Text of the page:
Written by: William Johnson, VP Sales and Channel
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Capturing new sales has always had its challenges.
The current sales landscape still contains some of the previous hurdles, but new ones have also popped up. To clear these hurdles and have success, you’re going to need to up your game plan accordingly.
The pandemic definitely made it challenging to get in front of people for everything from a first appointment to securing a sale. A remote or hybrid work environment means being more deliberate about coordinating schedules and clarifying the value early in the process to connect with decision-makers.
Personalization is key to overcoming this new challenge. Showcasing the value of a face-to-face meeting by turning your generic sales pitch to a personal one will resonate best. Non-personalized sales email blasts are quickly deleted. Reps need to ensure they’re not just researching an account; they need to come with a strong ‘point of view’ and a clear call to action. Smart research is a great way to make sure you drive interest at a personal level to help you with the next step of the process.
Moving forward, sales reps won’t be able to rely primarily on the reliability and new features of their product or service. Touting your solution’s bells and whistles and technical performance is less effective in the ‘seas of same’ characterizing the competitive landscape of most modern industries. Linking your solution to specific customer business/performance issues helps assure you’re on target and shows value to your prospective client. How is your solution going to make life easier for your customers moving forward and deliver measurable business results?
Leveraging a strong sales process is more important than ever to combat this challenge. Making sure you have executive buy-in and a clear ROI and business model helps assure a quicker close to the sale. A targeted solution is one critical aspect. Showing a performa on how your solution will improve the company’s business results is the other key component.
Prioritizing buyer interests is a big way to change the game. The concept of buyer-first—looking at how buyers want to buy versus how we choose to sell to them is a positive paradigm switch.
Leveraging a consultative, helpful, empathetic approach to selling is the key to handling this challenge — taking steps like listening actively and having conversations tailored to getting at the “why” behind a sale will move your conversations forward.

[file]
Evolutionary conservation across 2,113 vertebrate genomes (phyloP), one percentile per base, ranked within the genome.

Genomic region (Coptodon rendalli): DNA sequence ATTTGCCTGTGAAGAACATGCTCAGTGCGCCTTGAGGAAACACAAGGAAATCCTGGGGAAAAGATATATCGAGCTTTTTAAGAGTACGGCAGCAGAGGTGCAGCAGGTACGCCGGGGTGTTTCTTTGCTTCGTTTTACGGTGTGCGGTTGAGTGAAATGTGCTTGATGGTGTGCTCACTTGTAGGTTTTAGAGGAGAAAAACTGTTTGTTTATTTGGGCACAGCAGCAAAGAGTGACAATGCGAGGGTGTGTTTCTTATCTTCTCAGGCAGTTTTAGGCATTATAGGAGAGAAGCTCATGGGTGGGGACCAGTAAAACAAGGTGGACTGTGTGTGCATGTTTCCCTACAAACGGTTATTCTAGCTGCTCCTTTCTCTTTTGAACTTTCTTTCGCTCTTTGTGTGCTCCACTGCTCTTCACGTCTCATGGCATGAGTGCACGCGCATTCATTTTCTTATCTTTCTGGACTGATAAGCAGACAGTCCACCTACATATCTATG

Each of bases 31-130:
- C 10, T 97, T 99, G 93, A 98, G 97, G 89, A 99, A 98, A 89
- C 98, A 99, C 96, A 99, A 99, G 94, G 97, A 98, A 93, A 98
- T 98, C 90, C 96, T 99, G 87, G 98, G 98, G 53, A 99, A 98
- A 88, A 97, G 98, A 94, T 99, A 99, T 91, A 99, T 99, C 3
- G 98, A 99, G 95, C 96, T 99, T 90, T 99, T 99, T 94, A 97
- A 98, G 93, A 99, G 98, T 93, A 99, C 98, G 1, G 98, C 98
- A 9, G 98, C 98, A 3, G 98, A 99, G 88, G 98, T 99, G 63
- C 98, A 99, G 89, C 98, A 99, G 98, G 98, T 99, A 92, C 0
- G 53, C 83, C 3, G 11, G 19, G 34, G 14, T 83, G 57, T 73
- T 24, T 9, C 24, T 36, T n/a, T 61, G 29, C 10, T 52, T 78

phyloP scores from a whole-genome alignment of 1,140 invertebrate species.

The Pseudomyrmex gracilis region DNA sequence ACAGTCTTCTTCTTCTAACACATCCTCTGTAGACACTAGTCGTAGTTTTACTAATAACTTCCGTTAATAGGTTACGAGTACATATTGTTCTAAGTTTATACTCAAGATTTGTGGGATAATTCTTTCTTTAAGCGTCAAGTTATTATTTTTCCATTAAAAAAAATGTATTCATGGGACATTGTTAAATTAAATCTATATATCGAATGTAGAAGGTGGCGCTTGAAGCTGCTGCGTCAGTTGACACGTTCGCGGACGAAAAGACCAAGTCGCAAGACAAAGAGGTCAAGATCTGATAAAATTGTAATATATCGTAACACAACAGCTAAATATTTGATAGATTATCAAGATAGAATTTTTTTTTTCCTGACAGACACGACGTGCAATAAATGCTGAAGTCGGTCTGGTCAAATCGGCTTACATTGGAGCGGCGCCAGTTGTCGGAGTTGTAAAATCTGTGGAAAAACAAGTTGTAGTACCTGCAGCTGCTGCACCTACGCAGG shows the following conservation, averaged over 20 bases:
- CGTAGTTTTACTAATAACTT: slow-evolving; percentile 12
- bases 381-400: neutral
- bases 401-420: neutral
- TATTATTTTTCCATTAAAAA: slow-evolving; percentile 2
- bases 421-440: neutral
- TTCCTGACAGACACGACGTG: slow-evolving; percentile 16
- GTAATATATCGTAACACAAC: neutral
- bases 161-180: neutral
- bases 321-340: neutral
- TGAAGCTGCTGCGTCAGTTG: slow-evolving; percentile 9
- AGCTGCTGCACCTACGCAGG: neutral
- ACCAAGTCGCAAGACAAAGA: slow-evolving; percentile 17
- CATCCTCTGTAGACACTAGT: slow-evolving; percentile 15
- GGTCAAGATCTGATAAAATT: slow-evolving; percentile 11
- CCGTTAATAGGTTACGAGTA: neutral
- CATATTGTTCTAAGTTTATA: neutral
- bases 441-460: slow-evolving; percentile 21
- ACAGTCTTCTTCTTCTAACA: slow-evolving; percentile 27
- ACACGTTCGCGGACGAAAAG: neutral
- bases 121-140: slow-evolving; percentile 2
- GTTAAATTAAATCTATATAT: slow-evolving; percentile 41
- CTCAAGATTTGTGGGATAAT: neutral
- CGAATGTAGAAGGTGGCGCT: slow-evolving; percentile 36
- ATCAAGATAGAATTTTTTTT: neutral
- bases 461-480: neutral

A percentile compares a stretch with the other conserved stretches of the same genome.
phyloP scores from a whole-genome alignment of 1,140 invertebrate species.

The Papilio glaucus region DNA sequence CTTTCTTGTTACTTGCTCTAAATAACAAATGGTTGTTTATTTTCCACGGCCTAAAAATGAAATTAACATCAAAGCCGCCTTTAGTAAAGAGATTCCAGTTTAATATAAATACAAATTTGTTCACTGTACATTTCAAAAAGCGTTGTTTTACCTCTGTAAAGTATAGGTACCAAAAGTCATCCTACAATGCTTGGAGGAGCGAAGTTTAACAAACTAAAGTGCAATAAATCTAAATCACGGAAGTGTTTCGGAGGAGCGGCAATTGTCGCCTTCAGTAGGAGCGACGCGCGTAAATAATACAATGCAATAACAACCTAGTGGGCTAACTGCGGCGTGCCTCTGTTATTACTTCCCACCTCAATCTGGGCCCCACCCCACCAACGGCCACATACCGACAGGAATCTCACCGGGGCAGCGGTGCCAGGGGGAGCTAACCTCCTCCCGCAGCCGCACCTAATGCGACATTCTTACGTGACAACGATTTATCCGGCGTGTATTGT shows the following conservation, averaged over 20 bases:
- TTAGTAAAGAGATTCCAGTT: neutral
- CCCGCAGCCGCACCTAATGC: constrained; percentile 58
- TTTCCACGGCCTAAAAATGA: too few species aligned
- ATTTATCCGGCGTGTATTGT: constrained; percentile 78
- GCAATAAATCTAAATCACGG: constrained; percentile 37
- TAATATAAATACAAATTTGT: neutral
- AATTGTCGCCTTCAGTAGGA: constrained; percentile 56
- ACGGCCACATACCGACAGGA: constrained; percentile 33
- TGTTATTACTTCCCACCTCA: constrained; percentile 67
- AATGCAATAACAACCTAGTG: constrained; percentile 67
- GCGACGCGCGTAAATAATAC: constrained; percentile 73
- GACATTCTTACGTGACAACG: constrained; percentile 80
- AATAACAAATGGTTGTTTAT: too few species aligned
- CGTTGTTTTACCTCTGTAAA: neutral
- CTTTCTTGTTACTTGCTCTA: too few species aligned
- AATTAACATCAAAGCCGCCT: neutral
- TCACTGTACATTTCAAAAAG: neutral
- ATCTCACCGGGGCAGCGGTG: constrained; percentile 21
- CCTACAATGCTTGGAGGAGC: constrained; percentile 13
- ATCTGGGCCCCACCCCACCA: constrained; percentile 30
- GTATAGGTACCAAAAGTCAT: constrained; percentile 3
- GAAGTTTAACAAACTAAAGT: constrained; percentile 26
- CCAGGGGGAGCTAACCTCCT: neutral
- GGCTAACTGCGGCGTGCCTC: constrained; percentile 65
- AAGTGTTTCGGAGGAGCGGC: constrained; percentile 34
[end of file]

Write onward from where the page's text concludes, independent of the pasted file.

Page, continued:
Avoid talking at your prospects to better adapt to this new buyer-first landscape. Your sales efforts can’t be driven by a traditional presentation-first approach anymore. Emphasize your smart research and focus on relationship building to adjust to a world where the buyer has the power.
Moving to a customer-centric selling model allows you to better partner with versus pressure your buyers. If you can plan your efforts around your prospects’ timelines as opposed to your ideal schedule, you’ll create a faster road to success.
The individual buyer sale is long gone. The group sell is the new normal. According to research from Forrester, 63% of purchases have more than four people involved — up from just 47% in 2017. Buyer groups now usually involve prospects with varying degrees of authority and influence.
Gatekeepers, influencers, blockers, champions, users and decision-makers are just a few of the new participants that can make or break your next possible sale.
Smart research and personalization are both necessary to overcoming this challenge. It’s essential to understand the players and how to best approach each type of contact previously listed.
Just because the decision to work with you will be a group decision doesn’t change the fact that your contacts are individuals, so naturally, they’re going to be receptive to an individualized approach. Understand their priorities, personal inclinations and level of seniority at their companies. Make sure to tie your conversations with them around their individual insights along with the common denominator that connects them — the business they work for. Understanding the industry, their competition and their pain points allows you to speak to all of those elements when talking with your connections.
Keeping prospects engaged is a major challenge for any person on their sales journey. Your efforts can only go as far as your sales process permits. Make sure you have a clearly defined and refined process.
To help combat this inevitability, you need to keep your prospects intrigued and enthusiastic throughout the entire sales process.
The teamwork approach of sales leadership and their reps is critical to overcoming this challenge. Leadership needs to lay out a sales process that balances communication and timeliness.
Reps are then able to execute and effectively communicate and build rapport. As a salesperson, developing trust sooner than later with your prospects will reap dividends down the road.
Stay in touch and communicate at every stage of the sales process. Creatively break through the day-to-day clutter with helpful articles, white papers and case studies. Let your prospects know you’re there without being overly eager or obnoxious. Tactful, effective communication that provides value and new learnings to help with their day-to-day challenges illustrates your effectiveness as a partner.